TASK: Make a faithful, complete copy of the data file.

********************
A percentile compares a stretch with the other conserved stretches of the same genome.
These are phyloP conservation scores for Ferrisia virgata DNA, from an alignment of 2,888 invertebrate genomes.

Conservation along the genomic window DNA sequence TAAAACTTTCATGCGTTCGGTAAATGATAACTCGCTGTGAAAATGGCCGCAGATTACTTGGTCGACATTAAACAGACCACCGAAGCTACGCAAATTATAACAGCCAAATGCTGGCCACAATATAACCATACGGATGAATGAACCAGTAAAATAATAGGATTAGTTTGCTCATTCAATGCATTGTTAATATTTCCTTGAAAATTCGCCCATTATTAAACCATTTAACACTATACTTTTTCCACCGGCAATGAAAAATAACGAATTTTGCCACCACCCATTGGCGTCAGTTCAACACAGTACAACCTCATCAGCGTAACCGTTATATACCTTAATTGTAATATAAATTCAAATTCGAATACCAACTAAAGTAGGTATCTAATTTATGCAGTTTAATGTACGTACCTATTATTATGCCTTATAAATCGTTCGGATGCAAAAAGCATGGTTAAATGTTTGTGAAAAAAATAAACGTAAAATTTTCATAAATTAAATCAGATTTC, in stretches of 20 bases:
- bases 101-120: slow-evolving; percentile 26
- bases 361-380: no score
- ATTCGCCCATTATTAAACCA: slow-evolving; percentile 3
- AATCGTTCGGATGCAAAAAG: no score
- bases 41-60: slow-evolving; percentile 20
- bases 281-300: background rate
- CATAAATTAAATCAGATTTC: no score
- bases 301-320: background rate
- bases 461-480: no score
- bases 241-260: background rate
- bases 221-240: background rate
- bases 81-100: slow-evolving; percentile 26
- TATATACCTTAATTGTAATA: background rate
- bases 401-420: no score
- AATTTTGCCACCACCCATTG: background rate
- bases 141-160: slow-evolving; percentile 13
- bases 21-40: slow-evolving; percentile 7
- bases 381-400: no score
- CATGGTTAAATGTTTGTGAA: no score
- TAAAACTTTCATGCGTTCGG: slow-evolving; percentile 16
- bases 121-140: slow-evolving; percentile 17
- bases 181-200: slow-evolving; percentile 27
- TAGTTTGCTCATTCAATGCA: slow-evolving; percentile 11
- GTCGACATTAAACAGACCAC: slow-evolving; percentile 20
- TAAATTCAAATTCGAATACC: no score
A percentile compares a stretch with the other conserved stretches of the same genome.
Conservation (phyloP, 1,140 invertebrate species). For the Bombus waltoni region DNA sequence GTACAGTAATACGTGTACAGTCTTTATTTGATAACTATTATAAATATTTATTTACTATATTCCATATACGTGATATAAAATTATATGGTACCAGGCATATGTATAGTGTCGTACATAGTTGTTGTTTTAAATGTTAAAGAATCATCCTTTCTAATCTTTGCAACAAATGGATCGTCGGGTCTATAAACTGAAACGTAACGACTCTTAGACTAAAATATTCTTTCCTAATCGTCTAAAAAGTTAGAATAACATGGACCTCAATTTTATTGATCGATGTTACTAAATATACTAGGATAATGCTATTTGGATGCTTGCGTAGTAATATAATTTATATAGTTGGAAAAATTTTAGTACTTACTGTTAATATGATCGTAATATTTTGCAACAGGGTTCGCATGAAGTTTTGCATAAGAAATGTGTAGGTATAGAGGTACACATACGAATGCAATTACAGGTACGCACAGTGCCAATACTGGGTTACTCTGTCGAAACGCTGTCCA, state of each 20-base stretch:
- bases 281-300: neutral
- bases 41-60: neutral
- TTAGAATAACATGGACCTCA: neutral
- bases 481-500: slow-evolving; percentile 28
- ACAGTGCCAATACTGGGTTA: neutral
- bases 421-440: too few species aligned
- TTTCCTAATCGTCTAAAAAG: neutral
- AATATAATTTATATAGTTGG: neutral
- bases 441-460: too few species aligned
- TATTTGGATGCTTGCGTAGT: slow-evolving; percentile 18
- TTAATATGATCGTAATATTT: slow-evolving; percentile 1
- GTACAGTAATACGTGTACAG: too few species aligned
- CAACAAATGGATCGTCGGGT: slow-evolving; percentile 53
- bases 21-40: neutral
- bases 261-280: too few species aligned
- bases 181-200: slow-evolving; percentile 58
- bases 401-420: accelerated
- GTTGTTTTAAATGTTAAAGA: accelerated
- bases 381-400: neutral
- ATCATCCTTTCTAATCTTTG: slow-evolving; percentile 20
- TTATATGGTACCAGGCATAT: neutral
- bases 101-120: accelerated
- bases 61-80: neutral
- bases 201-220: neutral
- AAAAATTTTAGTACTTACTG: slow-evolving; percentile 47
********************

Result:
A percentile compares a stretch with the other conserved stretches of the same genome.
These are phyloP conservation scores for Ferrisia virgata DNA, from an alignment of 2,888 invertebrate genomes.

Conservation along the genomic window DNA sequence TAAAACTTTCATGCGTTCGGTAAATGATAACTCGCTGTGAAAATGGCCGCAGATTACTTGGTCGACATTAAACAGACCACCGAAGCTACGCAAATTATAACAGCCAAATGCTGGCCACAATATAACCATACGGATGAATGAACCAGTAAAATAATAGGATTAGTTTGCTCATTCAATGCATTGTTAATATTTCCTTGAAAATTCGCCCATTATTAAACCATTTAACACTATACTTTTTCCACCGGCAATGAAAAATAACGAATTTTGCCACCACCCATTGGCGTCAGTTCAACACAGTACAACCTCATCAGCGTAACCGTTATATACCTTAATTGTAATATAAATTCAAATTCGAATACCAACTAAAGTAGGTATCTAATTTATGCAGTTTAATGTACGTACCTATTATTATGCCTTATAAATCGTTCGGATGCAAAAAGCATGGTTAAATGTTTGTGAAAAAAATAAACGTAAAATTTTCATAAATTAAATCAGATTTC, in stretches of 20 bases:
- bases 101-120: slow-evolving; percentile 26
- bases 361-380: no score
- ATTCGCCCATTATTAAACCA: slow-evolving; percentile 3
- AATCGTTCGGATGCAAAAAG: no score
- bases 41-60: slow-evolving; percentile 20
- bases 281-300: background rate
- CATAAATTAAATCAGATTTC: no score
- bases 301-320: background rate
- bases 461-480: no score
- bases 241-260: background rate
- bases 221-240: background rate
- bases 81-100: slow-evolving; percentile 26
- TATATACCTTAATTGTAATA: background rate
- bases 401-420: no score
- AATTTTGCCACCACCCATTG: background rate
- bases 141-160: slow-evolving; percentile 13
- bases 21-40: slow-evolving; percentile 7
- bases 381-400: no score
- CATGGTTAAATGTTTGTGAA: no score
- TAAAACTTTCATGCGTTCGG: slow-evolving; percentile 16
- bases 121-140: slow-evolving; percentile 17
- bases 181-200: slow-evolving; percentile 27
- TAGTTTGCTCATTCAATGCA: slow-evolving; percentile 11
- GTCGACATTAAACAGACCAC: slow-evolving; percentile 20
- TAAATTCAAATTCGAATACC: no score
A percentile compares a stretch with the other conserved stretches of the same genome.
Conservation (phyloP, 1,140 invertebrate species). For the Bombus waltoni region DNA sequence GTACAGTAATACGTGTACAGTCTTTATTTGATAACTATTATAAATATTTATTTACTATATTCCATATACGTGATATAAAATTATATGGTACCAGGCATATGTATAGTGTCGTACATAGTTGTTGTTTTAAATGTTAAAGAATCATCCTTTCTAATCTTTGCAACAAATGGATCGTCGGGTCTATAAACTGAAACGTAACGACTCTTAGACTAAAATATTCTTTCCTAATCGTCTAAAAAGTTAGAATAACATGGACCTCAATTTTATTGATCGATGTTACTAAATATACTAGGATAATGCTATTTGGATGCTTGCGTAGTAATATAATTTATATAGTTGGAAAAATTTTAGTACTTACTGTTAATATGATCGTAATATTTTGCAACAGGGTTCGCATGAAGTTTTGCATAAGAAATGTGTAGGTATAGAGGTACACATACGAATGCAATTACAGGTACGCACAGTGCCAATACTGGGTTACTCTGTCGAAACGCTGTCCA, state of each 20-base stretch:
- bases 281-300: neutral
- bases 41-60: neutral
- TTAGAATAACATGGACCTCA: neutral
- bases 481-500: slow-evolving; percentile 28
- ACAGTGCCAATACTGGGTTA: neutral
- bases 421-440: too few species aligned
- TTTCCTAATCGTCTAAAAAG: neutral
- AATATAATTTATATAGTTGG: neutral
- bases 441-460: too few species aligned
- TATTTGGATGCTTGCGTAGT: slow-evolving; percentile 18
- TTAATATGATCGTAATATTT: slow-evolving; percentile 1
- GTACAGTAATACGTGTACAG: too few species aligned
- CAACAAATGGATCGTCGGGT: slow-evolving; percentile 53
- bases 21-40: neutral
- bases 261-280: too few species aligned
- bases 181-200: slow-evolving; percentile 58
- bases 401-420: accelerated
- GTTGTTTTAAATGTTAAAGA: accelerated
- bases 381-400: neutral
- ATCATCCTTTCTAATCTTTG: slow-evolving; percentile 20
- TTATATGGTACCAGGCATAT: neutral
- bases 101-120: accelerated
- bases 61-80: neutral
- bases 201-220: neutral
- AAAAATTTTAGTACTTACTG: slow-evolving; percentile 47